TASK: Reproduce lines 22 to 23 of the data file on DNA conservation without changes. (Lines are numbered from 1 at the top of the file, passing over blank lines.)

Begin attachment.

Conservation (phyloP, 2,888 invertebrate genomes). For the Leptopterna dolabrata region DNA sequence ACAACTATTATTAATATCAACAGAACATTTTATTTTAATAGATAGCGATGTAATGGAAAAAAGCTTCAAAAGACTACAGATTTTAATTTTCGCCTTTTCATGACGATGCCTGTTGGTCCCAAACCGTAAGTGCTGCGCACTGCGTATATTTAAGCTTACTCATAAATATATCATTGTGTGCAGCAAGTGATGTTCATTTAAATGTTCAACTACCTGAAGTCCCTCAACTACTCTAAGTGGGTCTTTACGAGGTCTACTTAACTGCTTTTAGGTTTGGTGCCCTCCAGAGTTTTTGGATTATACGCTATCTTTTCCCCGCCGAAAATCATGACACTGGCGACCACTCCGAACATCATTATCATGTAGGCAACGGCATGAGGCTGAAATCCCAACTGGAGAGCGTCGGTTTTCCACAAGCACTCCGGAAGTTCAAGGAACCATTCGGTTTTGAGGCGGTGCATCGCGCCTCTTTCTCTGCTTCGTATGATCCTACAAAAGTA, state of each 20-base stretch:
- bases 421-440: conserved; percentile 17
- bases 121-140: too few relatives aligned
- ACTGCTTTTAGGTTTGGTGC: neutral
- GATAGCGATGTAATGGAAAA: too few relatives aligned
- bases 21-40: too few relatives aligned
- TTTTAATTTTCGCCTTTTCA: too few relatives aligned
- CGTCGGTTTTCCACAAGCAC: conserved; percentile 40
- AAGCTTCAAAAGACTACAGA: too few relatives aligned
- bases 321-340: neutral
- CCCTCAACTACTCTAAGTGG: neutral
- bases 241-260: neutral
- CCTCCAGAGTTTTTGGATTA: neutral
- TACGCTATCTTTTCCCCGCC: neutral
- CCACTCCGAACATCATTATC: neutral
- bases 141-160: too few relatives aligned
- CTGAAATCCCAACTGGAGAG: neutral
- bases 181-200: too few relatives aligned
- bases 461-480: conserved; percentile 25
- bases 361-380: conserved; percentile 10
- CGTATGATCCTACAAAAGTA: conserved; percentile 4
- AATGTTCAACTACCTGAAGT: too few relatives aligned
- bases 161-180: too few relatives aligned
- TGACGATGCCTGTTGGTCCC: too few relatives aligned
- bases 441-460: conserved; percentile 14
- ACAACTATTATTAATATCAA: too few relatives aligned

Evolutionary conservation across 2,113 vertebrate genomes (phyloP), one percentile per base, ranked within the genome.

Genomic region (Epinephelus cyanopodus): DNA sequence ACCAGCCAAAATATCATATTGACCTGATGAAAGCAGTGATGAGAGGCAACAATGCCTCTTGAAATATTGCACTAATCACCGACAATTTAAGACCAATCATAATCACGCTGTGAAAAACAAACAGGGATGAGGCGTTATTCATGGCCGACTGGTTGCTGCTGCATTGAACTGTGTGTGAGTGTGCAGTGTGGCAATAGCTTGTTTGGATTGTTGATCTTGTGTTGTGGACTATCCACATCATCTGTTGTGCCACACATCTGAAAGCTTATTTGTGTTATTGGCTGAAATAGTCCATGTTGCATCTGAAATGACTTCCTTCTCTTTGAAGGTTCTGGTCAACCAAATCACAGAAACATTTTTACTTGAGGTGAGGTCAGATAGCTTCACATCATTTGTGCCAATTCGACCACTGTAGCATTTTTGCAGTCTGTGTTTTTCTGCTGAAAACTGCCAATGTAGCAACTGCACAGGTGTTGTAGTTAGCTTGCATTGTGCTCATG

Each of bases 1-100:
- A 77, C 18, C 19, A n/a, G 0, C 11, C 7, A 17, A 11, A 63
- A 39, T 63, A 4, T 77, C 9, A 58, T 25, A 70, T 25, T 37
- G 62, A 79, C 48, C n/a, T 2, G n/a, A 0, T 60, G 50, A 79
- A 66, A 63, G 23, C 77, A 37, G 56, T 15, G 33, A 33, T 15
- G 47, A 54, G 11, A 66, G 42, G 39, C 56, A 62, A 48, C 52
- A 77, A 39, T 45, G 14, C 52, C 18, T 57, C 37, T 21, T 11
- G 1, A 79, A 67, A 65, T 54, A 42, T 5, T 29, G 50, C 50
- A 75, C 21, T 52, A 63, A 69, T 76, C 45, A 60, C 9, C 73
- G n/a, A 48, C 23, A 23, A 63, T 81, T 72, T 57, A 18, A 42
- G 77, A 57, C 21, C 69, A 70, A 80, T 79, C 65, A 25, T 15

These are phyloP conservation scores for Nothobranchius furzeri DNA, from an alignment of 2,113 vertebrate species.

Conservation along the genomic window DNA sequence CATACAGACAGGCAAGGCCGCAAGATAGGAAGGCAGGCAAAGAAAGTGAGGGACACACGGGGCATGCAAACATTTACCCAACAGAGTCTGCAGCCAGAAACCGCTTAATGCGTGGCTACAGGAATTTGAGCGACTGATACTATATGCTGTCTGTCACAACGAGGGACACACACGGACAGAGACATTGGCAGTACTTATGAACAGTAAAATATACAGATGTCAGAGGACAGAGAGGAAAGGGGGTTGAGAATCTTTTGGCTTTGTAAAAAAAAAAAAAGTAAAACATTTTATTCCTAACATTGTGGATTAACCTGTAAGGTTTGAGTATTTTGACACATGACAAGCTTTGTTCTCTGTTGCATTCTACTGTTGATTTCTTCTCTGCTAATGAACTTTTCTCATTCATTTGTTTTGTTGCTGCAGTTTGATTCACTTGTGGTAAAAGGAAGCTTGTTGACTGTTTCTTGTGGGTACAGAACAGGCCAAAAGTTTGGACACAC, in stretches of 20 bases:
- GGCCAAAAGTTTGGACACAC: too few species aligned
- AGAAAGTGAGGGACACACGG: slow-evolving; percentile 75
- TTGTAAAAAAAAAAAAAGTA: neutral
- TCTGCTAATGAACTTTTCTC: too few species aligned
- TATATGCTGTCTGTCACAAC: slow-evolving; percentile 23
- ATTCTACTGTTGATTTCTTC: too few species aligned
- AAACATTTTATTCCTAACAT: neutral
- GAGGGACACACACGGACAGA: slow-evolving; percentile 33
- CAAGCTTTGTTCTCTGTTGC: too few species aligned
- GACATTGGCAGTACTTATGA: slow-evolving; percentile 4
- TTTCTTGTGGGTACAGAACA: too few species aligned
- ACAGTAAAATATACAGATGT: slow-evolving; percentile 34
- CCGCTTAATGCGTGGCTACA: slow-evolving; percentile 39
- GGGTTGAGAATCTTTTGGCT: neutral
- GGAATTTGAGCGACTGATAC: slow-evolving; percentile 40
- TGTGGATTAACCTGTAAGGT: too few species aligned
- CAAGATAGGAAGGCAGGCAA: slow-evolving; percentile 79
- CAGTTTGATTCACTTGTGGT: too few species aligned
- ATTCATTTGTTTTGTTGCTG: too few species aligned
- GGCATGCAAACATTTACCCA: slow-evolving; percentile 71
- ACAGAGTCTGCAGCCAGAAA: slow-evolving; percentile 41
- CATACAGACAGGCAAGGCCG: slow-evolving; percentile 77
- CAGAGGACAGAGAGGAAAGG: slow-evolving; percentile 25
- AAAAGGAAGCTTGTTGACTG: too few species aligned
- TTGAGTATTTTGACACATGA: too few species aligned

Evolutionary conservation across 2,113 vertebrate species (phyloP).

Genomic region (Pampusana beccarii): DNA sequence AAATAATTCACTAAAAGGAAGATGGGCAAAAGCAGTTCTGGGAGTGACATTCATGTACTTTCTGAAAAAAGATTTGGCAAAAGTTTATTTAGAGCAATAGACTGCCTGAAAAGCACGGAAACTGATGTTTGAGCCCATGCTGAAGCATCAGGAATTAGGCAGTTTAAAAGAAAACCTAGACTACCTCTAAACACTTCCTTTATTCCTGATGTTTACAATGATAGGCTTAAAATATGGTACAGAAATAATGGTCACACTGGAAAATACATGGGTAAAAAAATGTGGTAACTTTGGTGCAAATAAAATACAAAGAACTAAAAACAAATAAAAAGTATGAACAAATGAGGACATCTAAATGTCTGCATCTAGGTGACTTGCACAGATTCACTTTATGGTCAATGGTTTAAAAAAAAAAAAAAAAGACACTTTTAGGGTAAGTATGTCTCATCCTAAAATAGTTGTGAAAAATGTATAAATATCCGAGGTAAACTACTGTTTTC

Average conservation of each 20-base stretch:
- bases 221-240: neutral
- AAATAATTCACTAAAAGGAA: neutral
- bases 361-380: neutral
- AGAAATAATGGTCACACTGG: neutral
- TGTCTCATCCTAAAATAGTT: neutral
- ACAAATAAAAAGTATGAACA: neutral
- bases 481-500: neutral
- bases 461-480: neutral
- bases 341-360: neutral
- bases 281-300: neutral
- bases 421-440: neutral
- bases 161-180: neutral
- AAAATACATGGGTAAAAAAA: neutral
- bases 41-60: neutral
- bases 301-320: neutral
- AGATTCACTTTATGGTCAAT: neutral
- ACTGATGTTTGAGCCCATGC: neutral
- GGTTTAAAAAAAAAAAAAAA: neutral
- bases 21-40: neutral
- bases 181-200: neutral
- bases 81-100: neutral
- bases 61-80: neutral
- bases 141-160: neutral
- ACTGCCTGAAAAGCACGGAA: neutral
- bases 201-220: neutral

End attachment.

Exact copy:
- AATGTTCAACTACCTGAAGT: too few relatives aligned
- bases 161-180: too few relatives aligned